Forum for Science, Industry and Business

Sponsored by:     3M 
Search our Site:

 

Avoiding efficiency losses in silicon solar cells already in the production process

28.10.2015

From basic idea to implementation: University of Konstanz, Germany, invested 10 years of research and development work: Under operating conditions, however, Cz-silicon solar cells suffer from so-called light-induced degradation (LID), due to which the efficiency of a Cz-silicon solar cell is considerably reduced after only a few hours of exposure to solar radiation. Depending on the material and production process, the loss in efficiency can be more than one percent absolute.
Technologie-Lizenz-Büro (TLB) GmbH supports the University of Konstanz in patenting and marketing its innovation.

One of the biggest challenges in the context of ‘renewable energies` is the even more efficient use of the raw materials available to us. Particularly when it comes to generating electricity from sunlight, a lot of research is carried out on how to further increase conversion efficiency of solar cells.


Researchers at the Photovoltaics Division of the University of Konstanz: Professor Giso Hahn, Svenja Wilking und Axel Herguth (from left).

TLB GmbH

In the past decade, the efficiency of solar cells in industrial mass production has been continuously improved. About 15 years ago, solar cells were able to convert only approx. 15 percent of solar radiation into electricity. In the meantime, efficiency could be increased to approx. 20 percent.

This excellent efficiency is only reached on industrial scale with monocrystalline solar cells using silicon wafers grown by the Czochralski (Cz) technique. Under operating conditions, however, Cz-silicon solar cells suffer from so-called light-induced degradation (LID), due to which the efficiency of a Cz-silicon solar cell is considerably reduced after only a few hours of exposure to solar radiation. Depending on the material and production process, the loss in efficiency can be more than one percent absolute.

Researchers at the Photovoltaics Division of the University of Konstanz introduced a method to neutralize this type of degradation as early as in 2006. The process developed and optimized over the years by Axel Herguth, Svenja Wilking and Professor Giso Hahn can easily be integrated into the production process. The scientists made use of the fact that the degraded solar cells can be regenerated by exposing them to light energy at temperatures above 100 degrees Celsius. Alternatively, regeneration can also be achieved using voltage instead of light.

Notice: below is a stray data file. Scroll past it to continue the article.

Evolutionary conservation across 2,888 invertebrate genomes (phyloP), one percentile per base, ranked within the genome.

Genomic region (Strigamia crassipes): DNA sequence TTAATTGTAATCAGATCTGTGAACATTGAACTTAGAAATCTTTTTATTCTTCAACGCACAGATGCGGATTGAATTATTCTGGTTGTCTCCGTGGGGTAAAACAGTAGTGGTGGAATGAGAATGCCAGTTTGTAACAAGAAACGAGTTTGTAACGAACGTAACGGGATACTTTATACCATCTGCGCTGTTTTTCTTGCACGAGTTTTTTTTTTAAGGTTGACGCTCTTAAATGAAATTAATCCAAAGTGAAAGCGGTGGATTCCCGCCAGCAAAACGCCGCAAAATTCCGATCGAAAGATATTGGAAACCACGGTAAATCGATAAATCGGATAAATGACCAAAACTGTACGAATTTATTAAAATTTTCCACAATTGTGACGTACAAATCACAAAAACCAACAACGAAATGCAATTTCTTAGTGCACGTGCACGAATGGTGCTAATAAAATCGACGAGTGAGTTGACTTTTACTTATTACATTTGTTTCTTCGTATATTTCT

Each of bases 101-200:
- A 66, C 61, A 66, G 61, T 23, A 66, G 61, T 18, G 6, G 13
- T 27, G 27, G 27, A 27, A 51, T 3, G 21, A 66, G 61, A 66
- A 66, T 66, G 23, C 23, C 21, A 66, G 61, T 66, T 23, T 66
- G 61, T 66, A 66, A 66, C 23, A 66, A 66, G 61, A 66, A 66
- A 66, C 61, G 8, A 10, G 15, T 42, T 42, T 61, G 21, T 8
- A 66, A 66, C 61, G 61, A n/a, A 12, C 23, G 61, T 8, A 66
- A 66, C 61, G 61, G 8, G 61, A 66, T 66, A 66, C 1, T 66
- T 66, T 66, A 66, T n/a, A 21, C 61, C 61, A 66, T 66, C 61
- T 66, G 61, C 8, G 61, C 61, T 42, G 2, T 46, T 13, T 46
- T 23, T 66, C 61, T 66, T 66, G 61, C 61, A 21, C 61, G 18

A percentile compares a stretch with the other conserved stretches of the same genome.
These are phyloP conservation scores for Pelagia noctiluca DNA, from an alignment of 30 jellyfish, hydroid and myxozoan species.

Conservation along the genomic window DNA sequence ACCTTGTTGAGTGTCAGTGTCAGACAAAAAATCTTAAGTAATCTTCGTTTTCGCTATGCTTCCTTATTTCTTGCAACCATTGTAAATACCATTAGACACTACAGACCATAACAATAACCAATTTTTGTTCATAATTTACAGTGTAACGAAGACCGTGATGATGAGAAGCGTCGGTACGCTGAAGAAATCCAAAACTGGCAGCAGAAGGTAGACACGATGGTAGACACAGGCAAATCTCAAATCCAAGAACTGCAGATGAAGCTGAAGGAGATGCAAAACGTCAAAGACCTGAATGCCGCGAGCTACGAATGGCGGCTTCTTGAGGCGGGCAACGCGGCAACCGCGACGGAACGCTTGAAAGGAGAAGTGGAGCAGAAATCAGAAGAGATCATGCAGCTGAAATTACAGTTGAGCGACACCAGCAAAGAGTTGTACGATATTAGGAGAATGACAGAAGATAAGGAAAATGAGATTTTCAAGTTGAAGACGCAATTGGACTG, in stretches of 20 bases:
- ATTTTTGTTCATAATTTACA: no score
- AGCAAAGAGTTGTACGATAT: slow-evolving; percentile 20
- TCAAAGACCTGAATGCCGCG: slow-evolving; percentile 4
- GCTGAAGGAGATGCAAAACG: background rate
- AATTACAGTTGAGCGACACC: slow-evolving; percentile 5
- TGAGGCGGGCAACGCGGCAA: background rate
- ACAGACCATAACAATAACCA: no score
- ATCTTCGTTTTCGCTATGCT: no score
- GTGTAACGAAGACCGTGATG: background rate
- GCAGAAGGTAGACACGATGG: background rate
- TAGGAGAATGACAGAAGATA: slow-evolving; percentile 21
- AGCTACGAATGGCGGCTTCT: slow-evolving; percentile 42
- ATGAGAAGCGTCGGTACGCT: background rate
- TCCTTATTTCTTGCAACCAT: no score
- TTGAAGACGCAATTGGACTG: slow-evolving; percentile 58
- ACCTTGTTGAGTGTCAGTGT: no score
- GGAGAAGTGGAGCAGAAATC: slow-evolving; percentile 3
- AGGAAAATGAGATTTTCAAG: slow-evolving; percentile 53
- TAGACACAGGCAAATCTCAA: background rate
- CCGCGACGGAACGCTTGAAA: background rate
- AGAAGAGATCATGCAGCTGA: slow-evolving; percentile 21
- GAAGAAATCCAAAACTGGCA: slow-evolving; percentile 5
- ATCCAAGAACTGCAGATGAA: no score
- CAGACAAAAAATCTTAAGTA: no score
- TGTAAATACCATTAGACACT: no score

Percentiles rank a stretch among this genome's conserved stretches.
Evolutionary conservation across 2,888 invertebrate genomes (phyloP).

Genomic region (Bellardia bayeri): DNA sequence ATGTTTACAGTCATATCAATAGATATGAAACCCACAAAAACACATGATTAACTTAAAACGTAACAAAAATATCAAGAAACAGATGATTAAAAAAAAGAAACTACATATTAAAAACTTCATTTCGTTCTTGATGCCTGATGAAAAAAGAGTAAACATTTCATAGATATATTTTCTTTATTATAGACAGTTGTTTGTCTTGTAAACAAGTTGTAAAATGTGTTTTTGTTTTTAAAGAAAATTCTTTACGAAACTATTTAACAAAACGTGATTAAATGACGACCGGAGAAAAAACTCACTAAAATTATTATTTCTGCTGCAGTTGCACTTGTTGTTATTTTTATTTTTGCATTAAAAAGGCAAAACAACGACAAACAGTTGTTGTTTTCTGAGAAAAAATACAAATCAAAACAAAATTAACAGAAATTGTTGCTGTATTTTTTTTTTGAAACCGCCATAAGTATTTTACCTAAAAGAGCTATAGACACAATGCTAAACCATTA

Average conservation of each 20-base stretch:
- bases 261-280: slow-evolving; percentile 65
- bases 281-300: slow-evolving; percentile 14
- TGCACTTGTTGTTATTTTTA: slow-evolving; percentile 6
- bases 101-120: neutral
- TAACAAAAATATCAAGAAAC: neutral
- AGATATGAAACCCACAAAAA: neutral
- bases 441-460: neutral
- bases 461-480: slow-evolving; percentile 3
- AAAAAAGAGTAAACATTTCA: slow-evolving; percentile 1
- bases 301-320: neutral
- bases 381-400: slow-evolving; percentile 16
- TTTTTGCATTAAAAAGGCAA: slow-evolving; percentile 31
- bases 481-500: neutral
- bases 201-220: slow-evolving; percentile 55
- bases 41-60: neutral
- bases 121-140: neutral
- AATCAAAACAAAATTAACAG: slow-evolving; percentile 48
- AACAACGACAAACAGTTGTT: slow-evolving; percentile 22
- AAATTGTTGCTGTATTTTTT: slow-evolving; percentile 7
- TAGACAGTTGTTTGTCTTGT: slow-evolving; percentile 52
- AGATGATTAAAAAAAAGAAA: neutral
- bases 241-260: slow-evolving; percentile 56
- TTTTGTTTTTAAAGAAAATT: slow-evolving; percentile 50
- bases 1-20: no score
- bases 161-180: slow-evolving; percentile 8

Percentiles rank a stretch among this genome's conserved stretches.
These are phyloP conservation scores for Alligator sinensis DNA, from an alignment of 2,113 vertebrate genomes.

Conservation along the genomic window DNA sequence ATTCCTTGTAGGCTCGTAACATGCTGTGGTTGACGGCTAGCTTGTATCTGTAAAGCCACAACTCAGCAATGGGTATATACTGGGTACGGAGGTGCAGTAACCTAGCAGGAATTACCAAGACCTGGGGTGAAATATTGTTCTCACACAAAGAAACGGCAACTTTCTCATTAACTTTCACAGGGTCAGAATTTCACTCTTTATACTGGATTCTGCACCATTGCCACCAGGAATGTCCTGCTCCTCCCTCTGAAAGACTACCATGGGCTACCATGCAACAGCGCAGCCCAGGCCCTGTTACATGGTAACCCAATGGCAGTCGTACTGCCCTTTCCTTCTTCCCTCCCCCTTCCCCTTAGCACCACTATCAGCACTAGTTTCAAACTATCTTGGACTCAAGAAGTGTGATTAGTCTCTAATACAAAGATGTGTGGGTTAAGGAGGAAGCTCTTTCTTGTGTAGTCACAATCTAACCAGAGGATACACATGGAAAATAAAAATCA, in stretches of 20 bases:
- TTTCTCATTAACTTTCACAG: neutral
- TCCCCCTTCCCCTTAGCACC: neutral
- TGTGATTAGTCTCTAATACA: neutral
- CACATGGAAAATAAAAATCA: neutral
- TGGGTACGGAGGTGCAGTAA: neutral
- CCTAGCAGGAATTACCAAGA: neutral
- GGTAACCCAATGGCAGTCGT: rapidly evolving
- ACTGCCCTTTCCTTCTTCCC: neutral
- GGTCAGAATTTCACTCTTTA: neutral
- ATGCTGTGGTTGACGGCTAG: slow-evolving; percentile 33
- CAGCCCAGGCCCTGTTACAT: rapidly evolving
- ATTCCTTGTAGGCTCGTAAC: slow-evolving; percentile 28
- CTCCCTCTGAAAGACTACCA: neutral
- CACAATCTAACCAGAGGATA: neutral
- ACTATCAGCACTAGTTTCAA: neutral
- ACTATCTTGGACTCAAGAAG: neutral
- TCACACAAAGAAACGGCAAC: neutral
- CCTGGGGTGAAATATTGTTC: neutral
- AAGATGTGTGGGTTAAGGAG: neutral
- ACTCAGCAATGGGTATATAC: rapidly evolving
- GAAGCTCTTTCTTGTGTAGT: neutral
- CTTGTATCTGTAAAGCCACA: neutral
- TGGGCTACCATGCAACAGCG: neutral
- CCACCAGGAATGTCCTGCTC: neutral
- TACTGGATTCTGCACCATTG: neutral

The regeneration process can be integrated at different stages into the production sequence, for solar cells, e.g., directly after the co-firing process or separately at the end of production. Another option is to apply the regeneration process to finished modules.

The economic potential of the regeneration effect is enormous: If the degradation-caused loss in efficiency of one percent absolute is nearly completely offset, this results in an additional power output of approx. five percent. With a 100 MWp line, this corresponds to more than one million euros per year.

"This means the return on invest is secured after only a few months, which significantly increases economic attractiveness and the opportunities for use of this groundbreaking technology," explains Professor Hahn, Head of Photovoltaic Division at the University of Konstanz.

Patents for the process and the regeneration furnace have already been granted in the most important industrial nations and regions such as in the United States, in Europe and China. In the meantime, first installations based on the patented method have been integrated into production processes. However, it is also likely that a number of imitation products have appeared on the market. "Our key challenge for the coming years will be to enforce the patents held by the University of Konstanz," says Dr.-Ing. Hubert Siller, Innovation Manager at TLB, Karlsruhe.

In recent years, this well-known method has been further developed and modified by Axel Herguth and Svenja Wilking, who are engaged in research at the University of Konstanz. The enhanced process control allows the regeneration process to be carried out much faster during the co-firing step. According to the researchers, this is due to a larger amount of hydrogen released from the silicon nitride anti-reflective coating into the silicon during co-firing. The process can thus be sped up considerably, improving its efficiency and making it attractive for inline processes in industrial mass production, for example. Ideally, this process may follow or even be integrated into the co-firing step. Professor Hahn is optimistic about the future: "We are confident that the regeneration method discovered and developed by our team of researchers will become an integral part of a lot of new solar cell production lines because it helps to achieve the high level of stable efficiency that is required by the market. Moreover, current production lines can be retrofitted with minimal effort by using this unique regeneration technology.”